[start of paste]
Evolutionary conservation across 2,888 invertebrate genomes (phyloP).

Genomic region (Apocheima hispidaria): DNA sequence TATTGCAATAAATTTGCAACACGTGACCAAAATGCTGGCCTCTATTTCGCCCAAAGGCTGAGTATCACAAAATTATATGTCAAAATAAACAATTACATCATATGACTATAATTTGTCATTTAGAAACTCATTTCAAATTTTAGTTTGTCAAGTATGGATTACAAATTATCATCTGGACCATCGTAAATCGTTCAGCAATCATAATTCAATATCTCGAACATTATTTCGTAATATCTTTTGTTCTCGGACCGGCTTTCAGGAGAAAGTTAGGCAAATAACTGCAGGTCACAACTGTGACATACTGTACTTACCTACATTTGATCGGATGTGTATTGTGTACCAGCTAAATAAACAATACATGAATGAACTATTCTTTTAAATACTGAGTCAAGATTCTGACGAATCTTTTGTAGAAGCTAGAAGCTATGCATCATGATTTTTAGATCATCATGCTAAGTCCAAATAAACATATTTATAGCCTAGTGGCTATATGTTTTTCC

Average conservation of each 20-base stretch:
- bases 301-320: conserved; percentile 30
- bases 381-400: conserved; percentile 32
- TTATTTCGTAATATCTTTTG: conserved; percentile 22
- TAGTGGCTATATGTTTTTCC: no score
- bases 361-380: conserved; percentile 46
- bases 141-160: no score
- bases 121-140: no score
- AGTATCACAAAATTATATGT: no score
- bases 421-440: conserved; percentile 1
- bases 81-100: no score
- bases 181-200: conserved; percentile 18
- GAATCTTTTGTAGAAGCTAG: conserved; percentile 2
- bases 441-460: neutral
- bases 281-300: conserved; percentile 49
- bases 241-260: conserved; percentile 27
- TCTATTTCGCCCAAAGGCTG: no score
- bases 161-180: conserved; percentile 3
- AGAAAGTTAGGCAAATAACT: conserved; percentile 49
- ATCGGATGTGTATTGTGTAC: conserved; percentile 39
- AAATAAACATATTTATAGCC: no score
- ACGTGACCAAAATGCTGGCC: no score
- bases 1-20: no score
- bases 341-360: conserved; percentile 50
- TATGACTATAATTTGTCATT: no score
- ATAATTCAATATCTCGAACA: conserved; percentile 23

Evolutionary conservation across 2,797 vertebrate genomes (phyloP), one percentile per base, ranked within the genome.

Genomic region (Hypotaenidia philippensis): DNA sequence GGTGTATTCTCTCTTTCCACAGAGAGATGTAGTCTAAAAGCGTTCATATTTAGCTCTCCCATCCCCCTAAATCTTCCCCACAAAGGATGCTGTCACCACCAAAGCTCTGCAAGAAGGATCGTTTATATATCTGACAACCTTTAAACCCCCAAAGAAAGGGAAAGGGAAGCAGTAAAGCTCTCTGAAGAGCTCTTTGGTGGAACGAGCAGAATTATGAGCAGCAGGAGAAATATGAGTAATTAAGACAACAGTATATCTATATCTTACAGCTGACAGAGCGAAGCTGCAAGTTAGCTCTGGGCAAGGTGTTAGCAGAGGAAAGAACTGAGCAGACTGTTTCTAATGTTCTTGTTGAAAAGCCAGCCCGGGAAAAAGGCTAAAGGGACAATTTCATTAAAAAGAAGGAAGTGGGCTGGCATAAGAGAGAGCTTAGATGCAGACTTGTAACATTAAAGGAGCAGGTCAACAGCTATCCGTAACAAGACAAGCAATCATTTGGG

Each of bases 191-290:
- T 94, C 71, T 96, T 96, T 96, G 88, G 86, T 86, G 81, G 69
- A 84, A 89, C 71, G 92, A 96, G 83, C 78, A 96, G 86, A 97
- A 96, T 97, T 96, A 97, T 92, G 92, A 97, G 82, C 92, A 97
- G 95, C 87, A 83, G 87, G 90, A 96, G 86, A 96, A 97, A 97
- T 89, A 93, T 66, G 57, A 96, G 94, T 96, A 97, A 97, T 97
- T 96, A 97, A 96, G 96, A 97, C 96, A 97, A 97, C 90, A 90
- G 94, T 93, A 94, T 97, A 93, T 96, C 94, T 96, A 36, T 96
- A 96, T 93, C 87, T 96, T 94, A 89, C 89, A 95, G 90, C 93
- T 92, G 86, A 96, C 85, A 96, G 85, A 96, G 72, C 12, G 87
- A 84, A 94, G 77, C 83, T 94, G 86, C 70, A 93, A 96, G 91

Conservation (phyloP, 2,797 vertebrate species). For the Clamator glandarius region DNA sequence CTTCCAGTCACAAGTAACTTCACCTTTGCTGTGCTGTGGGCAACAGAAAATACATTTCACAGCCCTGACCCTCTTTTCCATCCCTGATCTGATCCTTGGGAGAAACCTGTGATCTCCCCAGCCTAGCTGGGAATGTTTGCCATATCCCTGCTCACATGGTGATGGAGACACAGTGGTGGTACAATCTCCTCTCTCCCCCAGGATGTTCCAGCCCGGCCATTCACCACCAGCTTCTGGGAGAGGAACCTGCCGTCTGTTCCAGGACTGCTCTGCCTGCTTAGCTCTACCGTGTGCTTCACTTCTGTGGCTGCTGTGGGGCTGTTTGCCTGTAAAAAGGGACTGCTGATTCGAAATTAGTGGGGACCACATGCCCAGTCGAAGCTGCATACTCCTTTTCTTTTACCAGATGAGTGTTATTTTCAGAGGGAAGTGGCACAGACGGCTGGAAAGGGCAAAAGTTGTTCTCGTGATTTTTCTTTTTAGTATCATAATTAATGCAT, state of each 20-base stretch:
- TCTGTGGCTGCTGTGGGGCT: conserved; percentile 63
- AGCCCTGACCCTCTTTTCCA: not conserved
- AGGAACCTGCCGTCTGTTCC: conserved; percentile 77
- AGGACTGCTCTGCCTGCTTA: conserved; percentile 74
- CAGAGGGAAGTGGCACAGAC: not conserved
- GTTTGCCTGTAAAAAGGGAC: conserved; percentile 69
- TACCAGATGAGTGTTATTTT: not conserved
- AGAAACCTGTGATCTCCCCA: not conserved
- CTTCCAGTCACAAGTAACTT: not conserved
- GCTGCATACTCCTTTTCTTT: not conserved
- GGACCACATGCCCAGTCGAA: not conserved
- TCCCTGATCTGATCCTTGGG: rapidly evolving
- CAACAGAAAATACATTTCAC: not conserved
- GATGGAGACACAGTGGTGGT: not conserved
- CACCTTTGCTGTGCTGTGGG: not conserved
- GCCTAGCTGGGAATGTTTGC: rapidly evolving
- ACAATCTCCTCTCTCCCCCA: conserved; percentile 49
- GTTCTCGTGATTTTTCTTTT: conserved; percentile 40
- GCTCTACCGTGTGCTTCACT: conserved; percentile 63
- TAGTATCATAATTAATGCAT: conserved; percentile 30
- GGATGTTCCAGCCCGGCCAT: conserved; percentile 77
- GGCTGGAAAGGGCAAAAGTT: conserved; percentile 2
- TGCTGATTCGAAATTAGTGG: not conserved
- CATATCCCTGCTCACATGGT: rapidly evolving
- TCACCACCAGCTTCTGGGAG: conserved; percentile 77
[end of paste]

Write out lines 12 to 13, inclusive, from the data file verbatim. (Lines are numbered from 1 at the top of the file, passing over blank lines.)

- bases 421-440: conserved; percentile 1
- bases 81-100: no score